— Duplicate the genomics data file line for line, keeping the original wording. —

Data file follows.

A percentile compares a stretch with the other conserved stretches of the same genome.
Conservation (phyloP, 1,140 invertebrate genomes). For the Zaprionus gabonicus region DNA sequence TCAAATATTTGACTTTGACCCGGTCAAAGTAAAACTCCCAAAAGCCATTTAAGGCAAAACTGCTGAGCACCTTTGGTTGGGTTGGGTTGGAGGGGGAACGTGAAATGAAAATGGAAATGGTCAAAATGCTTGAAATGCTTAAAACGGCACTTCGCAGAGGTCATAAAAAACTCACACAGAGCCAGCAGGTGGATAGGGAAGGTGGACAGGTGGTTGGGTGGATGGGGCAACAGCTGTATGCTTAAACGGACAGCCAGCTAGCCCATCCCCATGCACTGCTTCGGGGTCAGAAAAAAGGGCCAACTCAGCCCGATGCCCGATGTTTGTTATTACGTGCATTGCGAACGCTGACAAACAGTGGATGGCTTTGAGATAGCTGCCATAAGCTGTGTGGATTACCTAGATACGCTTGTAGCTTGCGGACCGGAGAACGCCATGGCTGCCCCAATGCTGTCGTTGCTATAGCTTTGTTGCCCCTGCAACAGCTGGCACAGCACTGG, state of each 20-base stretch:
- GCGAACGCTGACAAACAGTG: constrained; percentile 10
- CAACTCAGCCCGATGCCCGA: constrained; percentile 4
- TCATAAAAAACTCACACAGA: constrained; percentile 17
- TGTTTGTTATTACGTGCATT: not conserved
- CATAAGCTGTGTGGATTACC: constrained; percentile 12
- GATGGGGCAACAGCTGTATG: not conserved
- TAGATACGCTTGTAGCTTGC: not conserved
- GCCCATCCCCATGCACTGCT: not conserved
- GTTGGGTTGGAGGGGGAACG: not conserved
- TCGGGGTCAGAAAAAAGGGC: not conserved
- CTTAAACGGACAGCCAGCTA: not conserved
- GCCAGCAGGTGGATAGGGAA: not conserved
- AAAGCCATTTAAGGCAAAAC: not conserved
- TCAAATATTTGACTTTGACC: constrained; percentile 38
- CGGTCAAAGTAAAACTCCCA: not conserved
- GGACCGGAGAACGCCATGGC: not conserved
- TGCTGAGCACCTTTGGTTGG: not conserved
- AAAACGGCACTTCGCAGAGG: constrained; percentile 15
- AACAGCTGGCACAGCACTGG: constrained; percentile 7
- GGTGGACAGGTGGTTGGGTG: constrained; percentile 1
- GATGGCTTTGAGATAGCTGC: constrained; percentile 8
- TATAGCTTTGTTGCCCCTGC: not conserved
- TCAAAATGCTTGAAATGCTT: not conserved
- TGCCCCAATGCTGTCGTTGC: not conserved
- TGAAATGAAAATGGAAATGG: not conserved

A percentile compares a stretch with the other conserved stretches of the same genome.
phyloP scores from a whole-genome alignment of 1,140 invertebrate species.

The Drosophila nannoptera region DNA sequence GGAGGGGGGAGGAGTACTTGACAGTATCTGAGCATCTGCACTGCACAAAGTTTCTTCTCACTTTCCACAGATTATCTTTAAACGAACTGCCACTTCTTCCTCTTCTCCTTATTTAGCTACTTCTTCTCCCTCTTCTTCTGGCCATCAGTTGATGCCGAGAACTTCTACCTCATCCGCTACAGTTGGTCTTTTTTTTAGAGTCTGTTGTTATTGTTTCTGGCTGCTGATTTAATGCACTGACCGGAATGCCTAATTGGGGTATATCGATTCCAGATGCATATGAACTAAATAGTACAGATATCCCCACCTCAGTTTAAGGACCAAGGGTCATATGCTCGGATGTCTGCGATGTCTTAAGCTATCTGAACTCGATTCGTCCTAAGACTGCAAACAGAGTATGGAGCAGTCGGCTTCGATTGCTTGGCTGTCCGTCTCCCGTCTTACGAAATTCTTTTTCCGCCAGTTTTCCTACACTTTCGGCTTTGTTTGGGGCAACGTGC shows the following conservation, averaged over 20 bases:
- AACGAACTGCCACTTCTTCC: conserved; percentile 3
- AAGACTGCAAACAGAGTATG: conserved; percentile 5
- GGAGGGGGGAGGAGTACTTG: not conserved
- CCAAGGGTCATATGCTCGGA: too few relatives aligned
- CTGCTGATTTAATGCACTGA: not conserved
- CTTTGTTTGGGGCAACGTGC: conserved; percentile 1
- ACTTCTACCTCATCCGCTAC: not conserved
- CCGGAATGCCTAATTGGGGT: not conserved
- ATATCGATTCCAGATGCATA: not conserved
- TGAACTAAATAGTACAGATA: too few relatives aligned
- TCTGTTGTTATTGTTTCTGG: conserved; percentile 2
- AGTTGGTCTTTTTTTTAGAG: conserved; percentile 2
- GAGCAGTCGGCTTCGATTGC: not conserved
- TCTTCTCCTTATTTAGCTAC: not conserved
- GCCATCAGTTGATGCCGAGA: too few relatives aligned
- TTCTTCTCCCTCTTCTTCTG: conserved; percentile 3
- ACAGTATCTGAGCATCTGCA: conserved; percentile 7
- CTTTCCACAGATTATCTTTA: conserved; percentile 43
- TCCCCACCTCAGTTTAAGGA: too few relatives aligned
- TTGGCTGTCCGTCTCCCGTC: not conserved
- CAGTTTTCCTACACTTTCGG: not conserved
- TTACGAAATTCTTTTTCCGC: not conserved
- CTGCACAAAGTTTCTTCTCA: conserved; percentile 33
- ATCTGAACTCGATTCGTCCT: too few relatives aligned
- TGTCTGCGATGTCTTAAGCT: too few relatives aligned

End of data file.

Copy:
A percentile compares a stretch with the other conserved stretches of the same genome.
Conservation (phyloP, 1,140 invertebrate genomes). For the Zaprionus gabonicus region DNA sequence TCAAATATTTGACTTTGACCCGGTCAAAGTAAAACTCCCAAAAGCCATTTAAGGCAAAACTGCTGAGCACCTTTGGTTGGGTTGGGTTGGAGGGGGAACGTGAAATGAAAATGGAAATGGTCAAAATGCTTGAAATGCTTAAAACGGCACTTCGCAGAGGTCATAAAAAACTCACACAGAGCCAGCAGGTGGATAGGGAAGGTGGACAGGTGGTTGGGTGGATGGGGCAACAGCTGTATGCTTAAACGGACAGCCAGCTAGCCCATCCCCATGCACTGCTTCGGGGTCAGAAAAAAGGGCCAACTCAGCCCGATGCCCGATGTTTGTTATTACGTGCATTGCGAACGCTGACAAACAGTGGATGGCTTTGAGATAGCTGCCATAAGCTGTGTGGATTACCTAGATACGCTTGTAGCTTGCGGACCGGAGAACGCCATGGCTGCCCCAATGCTGTCGTTGCTATAGCTTTGTTGCCCCTGCAACAGCTGGCACAGCACTGG, state of each 20-base stretch:
- GCGAACGCTGACAAACAGTG: constrained; percentile 10
- CAACTCAGCCCGATGCCCGA: constrained; percentile 4
- TCATAAAAAACTCACACAGA: constrained; percentile 17
- TGTTTGTTATTACGTGCATT: not conserved
- CATAAGCTGTGTGGATTACC: constrained; percentile 12
- GATGGGGCAACAGCTGTATG: not conserved
- TAGATACGCTTGTAGCTTGC: not conserved
- GCCCATCCCCATGCACTGCT: not conserved
- GTTGGGTTGGAGGGGGAACG: not conserved
- TCGGGGTCAGAAAAAAGGGC: not conserved
- CTTAAACGGACAGCCAGCTA: not conserved
- GCCAGCAGGTGGATAGGGAA: not conserved
- AAAGCCATTTAAGGCAAAAC: not conserved
- TCAAATATTTGACTTTGACC: constrained; percentile 38
- CGGTCAAAGTAAAACTCCCA: not conserved
- GGACCGGAGAACGCCATGGC: not conserved
- TGCTGAGCACCTTTGGTTGG: not conserved
- AAAACGGCACTTCGCAGAGG: constrained; percentile 15
- AACAGCTGGCACAGCACTGG: constrained; percentile 7
- GGTGGACAGGTGGTTGGGTG: constrained; percentile 1
- GATGGCTTTGAGATAGCTGC: constrained; percentile 8
- TATAGCTTTGTTGCCCCTGC: not conserved
- TCAAAATGCTTGAAATGCTT: not conserved
- TGCCCCAATGCTGTCGTTGC: not conserved
- TGAAATGAAAATGGAAATGG: not conserved

A percentile compares a stretch with the other conserved stretches of the same genome.
phyloP scores from a whole-genome alignment of 1,140 invertebrate species.

The Drosophila nannoptera region DNA sequence GGAGGGGGGAGGAGTACTTGACAGTATCTGAGCATCTGCACTGCACAAAGTTTCTTCTCACTTTCCACAGATTATCTTTAAACGAACTGCCACTTCTTCCTCTTCTCCTTATTTAGCTACTTCTTCTCCCTCTTCTTCTGGCCATCAGTTGATGCCGAGAACTTCTACCTCATCCGCTACAGTTGGTCTTTTTTTTAGAGTCTGTTGTTATTGTTTCTGGCTGCTGATTTAATGCACTGACCGGAATGCCTAATTGGGGTATATCGATTCCAGATGCATATGAACTAAATAGTACAGATATCCCCACCTCAGTTTAAGGACCAAGGGTCATATGCTCGGATGTCTGCGATGTCTTAAGCTATCTGAACTCGATTCGTCCTAAGACTGCAAACAGAGTATGGAGCAGTCGGCTTCGATTGCTTGGCTGTCCGTCTCCCGTCTTACGAAATTCTTTTTCCGCCAGTTTTCCTACACTTTCGGCTTTGTTTGGGGCAACGTGC shows the following conservation, averaged over 20 bases:
- AACGAACTGCCACTTCTTCC: conserved; percentile 3
- AAGACTGCAAACAGAGTATG: conserved; percentile 5
- GGAGGGGGGAGGAGTACTTG: not conserved
- CCAAGGGTCATATGCTCGGA: too few relatives aligned
- CTGCTGATTTAATGCACTGA: not conserved
- CTTTGTTTGGGGCAACGTGC: conserved; percentile 1
- ACTTCTACCTCATCCGCTAC: not conserved
- CCGGAATGCCTAATTGGGGT: not conserved
- ATATCGATTCCAGATGCATA: not conserved
- TGAACTAAATAGTACAGATA: too few relatives aligned
- TCTGTTGTTATTGTTTCTGG: conserved; percentile 2
- AGTTGGTCTTTTTTTTAGAG: conserved; percentile 2
- GAGCAGTCGGCTTCGATTGC: not conserved
- TCTTCTCCTTATTTAGCTAC: not conserved
- GCCATCAGTTGATGCCGAGA: too few relatives aligned
- TTCTTCTCCCTCTTCTTCTG: conserved; percentile 3
- ACAGTATCTGAGCATCTGCA: conserved; percentile 7
- CTTTCCACAGATTATCTTTA: conserved; percentile 43
- TCCCCACCTCAGTTTAAGGA: too few relatives aligned
- TTGGCTGTCCGTCTCCCGTC: not conserved
- CAGTTTTCCTACACTTTCGG: not conserved
- TTACGAAATTCTTTTTCCGC: not conserved
- CTGCACAAAGTTTCTTCTCA: conserved; percentile 33
- ATCTGAACTCGATTCGTCCT: too few relatives aligned
- TGTCTGCGATGTCTTAAGCT: too few relatives aligned